THE SENATE: The Senate's schedule is far more ambitious than it should be, given the snail-like pace the Senate has moved at since it came back from the August recess. Tomorrow, the Senate will vote to cut off debate on a measure to extend unemployment benefits. The House already passed an extension in September. The debate is not really on the extension itself, but whether it will be offset by spending cuts in other programs. I hope Congress acts on an extension quickly, because there could be nothing more crushing during a recession for families than running out of unemployment benefits through no fault of their own.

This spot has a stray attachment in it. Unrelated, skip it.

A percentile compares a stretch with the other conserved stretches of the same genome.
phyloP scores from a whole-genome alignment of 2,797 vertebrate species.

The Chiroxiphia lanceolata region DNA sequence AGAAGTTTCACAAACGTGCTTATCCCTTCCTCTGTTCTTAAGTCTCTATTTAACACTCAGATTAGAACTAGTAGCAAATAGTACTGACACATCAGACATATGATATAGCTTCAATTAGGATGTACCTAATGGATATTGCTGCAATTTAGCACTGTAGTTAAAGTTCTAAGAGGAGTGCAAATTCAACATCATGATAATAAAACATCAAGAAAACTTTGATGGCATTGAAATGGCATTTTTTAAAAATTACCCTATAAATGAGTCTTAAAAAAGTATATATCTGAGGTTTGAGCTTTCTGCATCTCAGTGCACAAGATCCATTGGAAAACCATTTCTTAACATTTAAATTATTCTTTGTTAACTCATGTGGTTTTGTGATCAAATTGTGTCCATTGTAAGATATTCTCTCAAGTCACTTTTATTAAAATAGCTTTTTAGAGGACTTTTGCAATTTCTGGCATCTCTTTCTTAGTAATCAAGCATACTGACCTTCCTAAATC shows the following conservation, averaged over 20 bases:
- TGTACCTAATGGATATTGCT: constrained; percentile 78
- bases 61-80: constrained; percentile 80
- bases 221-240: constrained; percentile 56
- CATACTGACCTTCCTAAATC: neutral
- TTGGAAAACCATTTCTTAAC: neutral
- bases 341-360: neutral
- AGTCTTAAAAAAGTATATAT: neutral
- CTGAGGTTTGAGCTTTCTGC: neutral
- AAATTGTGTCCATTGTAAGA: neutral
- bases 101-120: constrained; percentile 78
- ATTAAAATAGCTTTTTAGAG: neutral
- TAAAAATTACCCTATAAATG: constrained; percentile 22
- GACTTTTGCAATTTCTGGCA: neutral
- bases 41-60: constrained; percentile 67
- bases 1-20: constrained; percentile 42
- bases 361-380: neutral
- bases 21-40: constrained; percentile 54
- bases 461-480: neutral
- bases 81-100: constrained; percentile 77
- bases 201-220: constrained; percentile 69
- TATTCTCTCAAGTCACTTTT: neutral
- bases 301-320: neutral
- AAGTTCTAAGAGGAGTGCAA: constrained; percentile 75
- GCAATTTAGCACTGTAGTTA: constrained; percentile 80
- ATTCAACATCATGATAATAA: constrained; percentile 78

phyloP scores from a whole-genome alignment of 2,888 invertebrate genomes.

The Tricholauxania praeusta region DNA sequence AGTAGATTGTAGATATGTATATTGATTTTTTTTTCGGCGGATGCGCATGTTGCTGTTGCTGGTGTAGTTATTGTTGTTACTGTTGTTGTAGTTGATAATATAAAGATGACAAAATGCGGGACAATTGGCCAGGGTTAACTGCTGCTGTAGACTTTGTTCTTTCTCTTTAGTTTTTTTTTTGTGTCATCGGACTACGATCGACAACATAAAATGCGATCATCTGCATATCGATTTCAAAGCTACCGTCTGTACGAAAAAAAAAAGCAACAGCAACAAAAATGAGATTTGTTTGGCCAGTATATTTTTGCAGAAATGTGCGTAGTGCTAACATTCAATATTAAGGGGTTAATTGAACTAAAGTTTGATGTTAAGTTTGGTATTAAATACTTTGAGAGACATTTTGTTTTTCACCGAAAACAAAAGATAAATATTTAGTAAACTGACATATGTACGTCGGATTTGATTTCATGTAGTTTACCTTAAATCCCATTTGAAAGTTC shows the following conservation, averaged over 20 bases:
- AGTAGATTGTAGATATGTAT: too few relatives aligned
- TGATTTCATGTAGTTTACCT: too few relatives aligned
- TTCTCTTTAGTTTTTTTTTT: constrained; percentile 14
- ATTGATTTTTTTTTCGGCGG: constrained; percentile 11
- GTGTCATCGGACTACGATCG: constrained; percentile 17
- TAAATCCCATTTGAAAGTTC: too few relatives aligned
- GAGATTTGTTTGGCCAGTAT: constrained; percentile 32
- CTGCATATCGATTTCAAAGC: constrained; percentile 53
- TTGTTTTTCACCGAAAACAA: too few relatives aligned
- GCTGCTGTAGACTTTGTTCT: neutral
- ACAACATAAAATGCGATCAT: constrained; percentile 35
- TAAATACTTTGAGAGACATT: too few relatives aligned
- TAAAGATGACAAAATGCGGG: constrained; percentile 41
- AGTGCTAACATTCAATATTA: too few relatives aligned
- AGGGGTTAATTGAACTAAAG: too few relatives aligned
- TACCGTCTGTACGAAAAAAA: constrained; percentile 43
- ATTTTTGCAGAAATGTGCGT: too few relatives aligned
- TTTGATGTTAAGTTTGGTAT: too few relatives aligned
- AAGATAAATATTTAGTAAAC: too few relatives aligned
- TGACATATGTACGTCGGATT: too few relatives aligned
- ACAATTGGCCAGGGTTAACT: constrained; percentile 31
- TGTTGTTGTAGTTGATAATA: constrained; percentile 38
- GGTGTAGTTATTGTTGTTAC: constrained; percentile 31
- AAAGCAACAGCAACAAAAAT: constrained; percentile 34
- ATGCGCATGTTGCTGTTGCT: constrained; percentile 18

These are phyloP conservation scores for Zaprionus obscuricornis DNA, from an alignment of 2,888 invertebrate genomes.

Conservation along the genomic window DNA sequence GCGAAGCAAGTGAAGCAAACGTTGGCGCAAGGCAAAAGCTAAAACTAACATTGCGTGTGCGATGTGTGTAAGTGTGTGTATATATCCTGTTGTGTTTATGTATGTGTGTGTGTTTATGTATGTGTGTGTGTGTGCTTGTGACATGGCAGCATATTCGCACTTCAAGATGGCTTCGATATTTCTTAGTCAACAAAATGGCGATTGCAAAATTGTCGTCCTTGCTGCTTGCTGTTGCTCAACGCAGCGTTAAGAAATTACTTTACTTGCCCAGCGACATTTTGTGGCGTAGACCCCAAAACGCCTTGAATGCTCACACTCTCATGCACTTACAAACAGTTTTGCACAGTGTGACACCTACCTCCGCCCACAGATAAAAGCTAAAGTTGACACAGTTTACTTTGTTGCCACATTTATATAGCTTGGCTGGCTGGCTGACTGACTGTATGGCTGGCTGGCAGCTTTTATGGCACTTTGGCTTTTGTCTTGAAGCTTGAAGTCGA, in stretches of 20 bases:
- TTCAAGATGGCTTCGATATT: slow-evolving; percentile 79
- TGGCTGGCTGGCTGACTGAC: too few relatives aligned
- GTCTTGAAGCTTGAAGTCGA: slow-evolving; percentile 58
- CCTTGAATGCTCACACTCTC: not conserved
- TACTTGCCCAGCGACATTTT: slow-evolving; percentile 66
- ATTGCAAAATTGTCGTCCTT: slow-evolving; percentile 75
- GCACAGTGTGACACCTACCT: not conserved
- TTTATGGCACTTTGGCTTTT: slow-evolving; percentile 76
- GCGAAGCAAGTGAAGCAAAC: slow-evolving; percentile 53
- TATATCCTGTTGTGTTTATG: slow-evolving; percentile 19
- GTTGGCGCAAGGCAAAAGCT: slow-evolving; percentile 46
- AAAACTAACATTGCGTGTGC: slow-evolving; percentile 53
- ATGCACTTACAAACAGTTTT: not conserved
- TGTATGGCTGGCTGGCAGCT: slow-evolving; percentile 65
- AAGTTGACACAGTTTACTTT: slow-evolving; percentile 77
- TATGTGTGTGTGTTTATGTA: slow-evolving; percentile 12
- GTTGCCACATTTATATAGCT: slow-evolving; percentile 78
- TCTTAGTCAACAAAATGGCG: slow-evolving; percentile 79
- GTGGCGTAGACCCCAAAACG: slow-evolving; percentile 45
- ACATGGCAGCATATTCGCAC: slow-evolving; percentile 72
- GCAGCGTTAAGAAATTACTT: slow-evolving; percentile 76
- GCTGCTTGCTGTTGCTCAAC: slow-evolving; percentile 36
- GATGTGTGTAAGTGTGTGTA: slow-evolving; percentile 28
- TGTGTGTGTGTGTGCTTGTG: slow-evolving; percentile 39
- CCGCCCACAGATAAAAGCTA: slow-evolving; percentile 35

Next, the Senate will try to finish two appropriations bills by the end of the week, which I would say has about a 10% chance of happening. The Commerce, Justice and Related Agencies bill will come up first, followed by the Military Construction and Veterans Affairs bill. If the Senate can somehow finish these two bills this week, they will have completed their version of 10 out of the 12 appropriations bills. Finally, the Senate will concur with the continuing resolution as soon as the House completes its work Thursday or Friday.

That's it for now, see you tonight!

No comments:

Post a Comment